It seems like a new strategy when it comes to conducting controversial and potentially unethical research is: “If you can’t beat ‘em, do it on animals.” That was the case with the new announcement of a human-chicken hybrid which was justified as being ethical because it used an “embryo-like” human stem cell cluster and a chicken embryo. Now comes the news that a company decided to test its anti-aging gene therapy on dogs because “the FDA approves much faster.” Will dogs outlive humans while this “fountain of youth” awaits FDA approval?
“You don’t want to go to the FDA and say we extend life by 20 years. They’d say, ‘Great, come back in 20 years with the data.’”
Synthetic biologist George Church of the Harvard Medical School founded Rejuvenate Bio to create synthetic genes that will add new DNA instructions to human DNA to help them live longer. However, at an event held earlier this month by the MIT Technology Review, it was announced that the patent applications filed by the company are aimed at the pet marketplace, which is estimated to be $72 billion annually.
“The Dog is the market itself,” said Church at the event in Boston last week. “It’s not just a big body, close to the people. It is something that people pay, and the FDA approves much faster. We will conduct tests on dogs, we will do product and pay scale before testing on people.”
How noble. They love dogs because it’s a bigger market. Church said that testing has already begun on mice and beagles, but revealed very little about results so far. Their initial focus seems to be not on altering the entire aging process but one area at a time. For dogs, they plan to start with the heart disease that is common and life-shortening in cocker spaniels and Doberman Pinschers. Rejuvenate Bio is said to be developing over 60 different methods of gene therapy to test and, once the heart disease puzzle is solved, will move on to kidney failure, obesity and diabetes. According to Church, the results on mice are already “quite stunning”.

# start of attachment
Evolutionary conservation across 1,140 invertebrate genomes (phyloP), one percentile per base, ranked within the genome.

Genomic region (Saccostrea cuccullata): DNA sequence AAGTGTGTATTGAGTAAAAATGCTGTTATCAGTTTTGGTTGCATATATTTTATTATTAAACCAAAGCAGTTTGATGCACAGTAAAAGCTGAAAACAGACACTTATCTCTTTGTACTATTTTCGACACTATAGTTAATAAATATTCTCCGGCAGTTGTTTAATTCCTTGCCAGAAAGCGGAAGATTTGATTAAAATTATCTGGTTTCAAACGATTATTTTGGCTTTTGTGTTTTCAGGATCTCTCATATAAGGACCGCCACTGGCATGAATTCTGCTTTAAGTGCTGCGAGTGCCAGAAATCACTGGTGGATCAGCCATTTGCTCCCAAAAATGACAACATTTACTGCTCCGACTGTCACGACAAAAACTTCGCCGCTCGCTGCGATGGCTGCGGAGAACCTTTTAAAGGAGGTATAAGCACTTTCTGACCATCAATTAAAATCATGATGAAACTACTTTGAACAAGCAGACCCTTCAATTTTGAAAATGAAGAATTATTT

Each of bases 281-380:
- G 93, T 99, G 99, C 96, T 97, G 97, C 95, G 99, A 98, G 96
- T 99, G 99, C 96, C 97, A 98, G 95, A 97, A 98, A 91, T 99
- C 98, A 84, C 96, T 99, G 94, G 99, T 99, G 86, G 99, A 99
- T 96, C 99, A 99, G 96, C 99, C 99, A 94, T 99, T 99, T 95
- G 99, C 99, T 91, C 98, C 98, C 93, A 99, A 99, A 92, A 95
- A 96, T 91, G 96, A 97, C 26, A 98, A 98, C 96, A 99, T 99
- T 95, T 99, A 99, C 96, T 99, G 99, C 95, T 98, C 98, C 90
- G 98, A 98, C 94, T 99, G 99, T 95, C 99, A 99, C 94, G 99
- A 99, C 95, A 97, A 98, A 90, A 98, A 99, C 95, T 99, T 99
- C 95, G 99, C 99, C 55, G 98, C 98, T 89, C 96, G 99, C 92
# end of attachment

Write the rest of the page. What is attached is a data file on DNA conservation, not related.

And controversial. Besides testing on dogs to avoid FDA delays, Rejuvenate Bio is said to be meeting with philosophers and ethics experts to discuss implications for both dogs and humans. One consideration is that, if dogs begin outliving their human owners, they’ll just end up being euthanized anyways when there’s no one to take care of them – no matter how healthy they might be. Only a few dogs – like those used in the military or policing – would have others to care for them long-term. Will this be used on other animals? Should it? The patent includes “cow, pig, horse, cat, dog, rat, etc.”
What about humans? How will they deal with what Church sees as his ultimate goal?
“[To] have the body and mind of a 22-year-old but the experience of a 130-year-old.”
How many worms are in this ethical can? Church doesn’t seem to be worried and says he’ll volunteer to be one of the first subjects.